"As economic inequality has grown across the U.S., so too has retirement inequality," said Dan Doonan, NIRS executive director, in a news release on the Institute's website.

He says pensions are crucial in closing the financial gap and ensuring Americans, including women, can comfortably retire. 

"Pensions not only reduce economic hardship among retirees, but they also serve as a buffer against growing inequality in U.S. retirement wealth," Doonan says. 

According to the report, data indicate that 91% of retirees with pension income lived above 200% of the Federal Poverty Level from 2018 to 2020. The Federal Poverty Level, or FLP, is the income measure determining eligibility for certain welfare benefits. 

On the other hand, according to the study, only 60% of retirees without pension income lived above 200% of the FLP. Moreover, retired Black women, Latino men, and Black men were twice as likely to have incomes above 200% of the FPL if they had a pension. The percentage of retirees above this basic income threshold was 63% for retirees with pension income. Without a pension, the study finds that those without a college education were 73% more likely to be above 200% FPL.

"Pensions, including public pensions, are vital assets for workers, families, and communities, especially those that have been historically shut out of wealth-building opportunities," says the study's author, Dr. Rhee. "Given the decline of pensions in the private sector, public pensions form a critical bulwark of middle-class retirement security alongside Social Security."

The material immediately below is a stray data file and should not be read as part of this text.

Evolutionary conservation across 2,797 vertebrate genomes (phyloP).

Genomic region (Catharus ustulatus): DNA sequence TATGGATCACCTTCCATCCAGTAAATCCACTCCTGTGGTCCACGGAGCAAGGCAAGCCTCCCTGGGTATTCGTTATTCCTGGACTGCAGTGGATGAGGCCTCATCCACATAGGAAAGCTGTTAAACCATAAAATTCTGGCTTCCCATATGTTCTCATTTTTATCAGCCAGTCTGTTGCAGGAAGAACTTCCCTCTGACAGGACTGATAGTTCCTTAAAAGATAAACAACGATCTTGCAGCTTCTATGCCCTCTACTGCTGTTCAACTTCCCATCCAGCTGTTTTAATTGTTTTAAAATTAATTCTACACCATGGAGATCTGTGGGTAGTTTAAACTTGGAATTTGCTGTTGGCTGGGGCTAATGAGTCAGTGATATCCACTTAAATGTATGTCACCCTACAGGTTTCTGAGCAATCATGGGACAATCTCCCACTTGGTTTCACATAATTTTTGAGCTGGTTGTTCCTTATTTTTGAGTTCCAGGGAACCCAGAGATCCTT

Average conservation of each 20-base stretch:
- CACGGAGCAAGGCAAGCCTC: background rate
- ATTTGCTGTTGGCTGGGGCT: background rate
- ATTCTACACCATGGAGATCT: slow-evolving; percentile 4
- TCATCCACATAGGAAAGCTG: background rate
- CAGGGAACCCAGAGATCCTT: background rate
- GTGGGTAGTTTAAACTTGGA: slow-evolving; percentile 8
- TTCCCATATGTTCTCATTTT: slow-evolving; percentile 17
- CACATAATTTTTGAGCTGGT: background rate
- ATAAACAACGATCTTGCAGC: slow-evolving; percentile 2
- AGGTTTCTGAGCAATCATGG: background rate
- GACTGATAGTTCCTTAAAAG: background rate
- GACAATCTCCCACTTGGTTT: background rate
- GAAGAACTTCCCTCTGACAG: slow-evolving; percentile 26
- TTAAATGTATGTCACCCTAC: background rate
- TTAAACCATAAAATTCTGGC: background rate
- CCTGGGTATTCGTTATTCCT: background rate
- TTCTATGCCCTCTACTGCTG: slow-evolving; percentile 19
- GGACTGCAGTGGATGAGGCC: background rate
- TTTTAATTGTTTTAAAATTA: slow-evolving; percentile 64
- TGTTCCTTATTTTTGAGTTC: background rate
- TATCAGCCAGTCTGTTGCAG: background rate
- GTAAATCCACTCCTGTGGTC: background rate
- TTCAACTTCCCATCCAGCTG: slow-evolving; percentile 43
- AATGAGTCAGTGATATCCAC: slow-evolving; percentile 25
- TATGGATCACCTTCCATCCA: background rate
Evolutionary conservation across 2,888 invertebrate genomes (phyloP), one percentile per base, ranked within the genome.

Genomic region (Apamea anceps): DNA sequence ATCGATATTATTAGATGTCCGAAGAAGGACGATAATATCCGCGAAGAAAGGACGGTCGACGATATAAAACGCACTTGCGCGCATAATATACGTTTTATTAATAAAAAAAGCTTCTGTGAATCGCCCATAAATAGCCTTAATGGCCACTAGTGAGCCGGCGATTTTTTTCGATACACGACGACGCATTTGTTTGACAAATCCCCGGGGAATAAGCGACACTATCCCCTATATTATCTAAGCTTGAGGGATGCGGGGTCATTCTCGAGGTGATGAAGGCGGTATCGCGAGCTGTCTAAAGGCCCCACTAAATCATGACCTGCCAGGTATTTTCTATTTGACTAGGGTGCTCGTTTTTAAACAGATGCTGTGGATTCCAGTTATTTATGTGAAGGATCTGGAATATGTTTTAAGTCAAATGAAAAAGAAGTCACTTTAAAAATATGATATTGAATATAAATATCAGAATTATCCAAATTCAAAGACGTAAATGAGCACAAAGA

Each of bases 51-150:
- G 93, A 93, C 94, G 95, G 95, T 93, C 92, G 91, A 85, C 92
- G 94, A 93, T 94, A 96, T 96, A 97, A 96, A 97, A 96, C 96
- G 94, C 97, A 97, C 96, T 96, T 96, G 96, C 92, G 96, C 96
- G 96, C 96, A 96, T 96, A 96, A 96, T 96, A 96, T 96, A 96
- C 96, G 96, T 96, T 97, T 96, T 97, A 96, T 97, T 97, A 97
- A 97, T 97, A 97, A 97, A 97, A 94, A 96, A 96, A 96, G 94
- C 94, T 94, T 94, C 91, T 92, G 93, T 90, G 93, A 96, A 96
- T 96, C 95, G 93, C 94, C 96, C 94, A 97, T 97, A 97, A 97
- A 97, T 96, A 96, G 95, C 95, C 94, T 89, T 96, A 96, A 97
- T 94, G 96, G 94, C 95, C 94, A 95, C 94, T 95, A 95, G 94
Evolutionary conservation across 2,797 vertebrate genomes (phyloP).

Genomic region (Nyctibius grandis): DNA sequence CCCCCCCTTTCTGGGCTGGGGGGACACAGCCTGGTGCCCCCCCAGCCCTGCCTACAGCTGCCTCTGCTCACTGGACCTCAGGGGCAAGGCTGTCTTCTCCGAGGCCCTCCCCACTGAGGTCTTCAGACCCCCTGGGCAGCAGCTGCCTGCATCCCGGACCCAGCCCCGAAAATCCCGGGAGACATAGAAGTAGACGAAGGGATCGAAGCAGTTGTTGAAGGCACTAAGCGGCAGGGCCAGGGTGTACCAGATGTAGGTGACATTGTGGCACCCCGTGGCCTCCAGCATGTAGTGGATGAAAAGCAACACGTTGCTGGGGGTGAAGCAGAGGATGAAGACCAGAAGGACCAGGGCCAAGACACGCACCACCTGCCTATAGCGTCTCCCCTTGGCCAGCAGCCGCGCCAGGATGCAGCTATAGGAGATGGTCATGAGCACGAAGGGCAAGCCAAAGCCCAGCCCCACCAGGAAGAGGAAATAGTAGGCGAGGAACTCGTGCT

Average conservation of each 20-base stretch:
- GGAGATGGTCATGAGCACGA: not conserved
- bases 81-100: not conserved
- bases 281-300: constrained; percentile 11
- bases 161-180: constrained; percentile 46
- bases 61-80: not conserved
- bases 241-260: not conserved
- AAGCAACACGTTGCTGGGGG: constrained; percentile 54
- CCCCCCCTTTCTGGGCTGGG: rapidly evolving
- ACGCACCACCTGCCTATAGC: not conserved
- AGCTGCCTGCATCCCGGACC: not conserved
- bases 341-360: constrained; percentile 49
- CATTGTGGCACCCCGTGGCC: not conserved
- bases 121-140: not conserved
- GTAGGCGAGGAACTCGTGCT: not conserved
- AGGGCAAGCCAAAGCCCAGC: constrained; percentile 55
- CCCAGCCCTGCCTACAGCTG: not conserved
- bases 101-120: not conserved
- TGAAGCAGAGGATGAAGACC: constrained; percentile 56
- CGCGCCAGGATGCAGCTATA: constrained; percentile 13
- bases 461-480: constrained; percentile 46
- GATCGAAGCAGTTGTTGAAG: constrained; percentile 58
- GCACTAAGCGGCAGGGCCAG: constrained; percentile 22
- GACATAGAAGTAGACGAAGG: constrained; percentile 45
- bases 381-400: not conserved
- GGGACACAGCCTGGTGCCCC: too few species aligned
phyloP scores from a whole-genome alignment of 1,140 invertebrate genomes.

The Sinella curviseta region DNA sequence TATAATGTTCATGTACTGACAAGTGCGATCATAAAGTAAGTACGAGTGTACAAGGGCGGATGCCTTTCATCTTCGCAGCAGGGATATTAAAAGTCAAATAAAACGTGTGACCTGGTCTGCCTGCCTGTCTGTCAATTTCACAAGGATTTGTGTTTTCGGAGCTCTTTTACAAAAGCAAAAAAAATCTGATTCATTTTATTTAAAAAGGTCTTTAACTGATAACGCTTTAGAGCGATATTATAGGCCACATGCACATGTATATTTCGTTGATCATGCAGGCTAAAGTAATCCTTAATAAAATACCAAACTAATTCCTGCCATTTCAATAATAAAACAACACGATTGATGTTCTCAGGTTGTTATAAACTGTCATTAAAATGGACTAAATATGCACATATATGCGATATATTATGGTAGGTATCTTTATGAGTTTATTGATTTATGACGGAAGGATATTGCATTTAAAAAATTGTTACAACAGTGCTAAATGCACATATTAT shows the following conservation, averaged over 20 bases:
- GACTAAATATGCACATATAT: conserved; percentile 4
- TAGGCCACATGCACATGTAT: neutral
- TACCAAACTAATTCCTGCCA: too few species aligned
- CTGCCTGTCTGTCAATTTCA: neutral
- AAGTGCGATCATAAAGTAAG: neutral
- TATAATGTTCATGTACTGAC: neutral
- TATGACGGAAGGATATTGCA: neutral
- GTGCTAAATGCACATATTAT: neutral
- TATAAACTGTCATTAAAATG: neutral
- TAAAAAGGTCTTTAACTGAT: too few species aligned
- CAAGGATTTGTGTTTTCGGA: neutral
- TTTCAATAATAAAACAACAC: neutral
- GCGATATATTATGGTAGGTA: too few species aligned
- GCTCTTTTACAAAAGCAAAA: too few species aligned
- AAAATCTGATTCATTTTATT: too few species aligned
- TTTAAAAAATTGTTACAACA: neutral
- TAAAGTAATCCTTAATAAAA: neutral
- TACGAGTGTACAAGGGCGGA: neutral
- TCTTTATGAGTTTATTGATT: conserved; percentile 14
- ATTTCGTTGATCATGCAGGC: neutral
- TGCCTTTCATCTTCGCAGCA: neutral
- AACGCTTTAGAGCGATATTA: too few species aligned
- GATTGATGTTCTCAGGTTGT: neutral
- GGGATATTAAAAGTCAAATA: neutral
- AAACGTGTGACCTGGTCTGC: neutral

According to NIRS, the national analysis of the impact of pensions on retirement security in this report relies primarily on the 2019, 2020, and 2021 Survey of Income and Program Participation. This report analyzes public sector employment demographics using the Current Population Survey/Annual Social and Economic Supplement (CPS ASEC), a joint survey of the Census Bureau and the U.S. Bureau of Labor Statistics. The state fact sheets associated with this study rely exclusively on CPS ASEC, which has data on pension income but not assets. 

Zeroing in on Texas, in 2018-202, Black and Latino workers in the Lone Star State were respectively 84% and 129% more likely to be in a retirement plan if they worked in the public sector, compared to the private sector, according to a Texas Fact Sheet supplied as part of the NIRS and UC Berkeley Labor Center study. In Texas, public sector plans cover 30% of Black retirement plan participants, whereas 19% of Black workers work in government. 

In 2013-2021, Black and Latino retirees in Texas were respectively 136% and 121% more likely to be above 200% of the Federal Poverty Level (or $26,000 per year for a single adult) if they had pension income. According to the study, retirement women in the Lone Star State were 82% more likely to be above 200% FPL if they had pension income. 

The study finds that the average wealth value of pension benefits for Black pensioners in Texas was $282,000 in 2013-2021, roughly 90% of the average of $320,000 for white pensioners.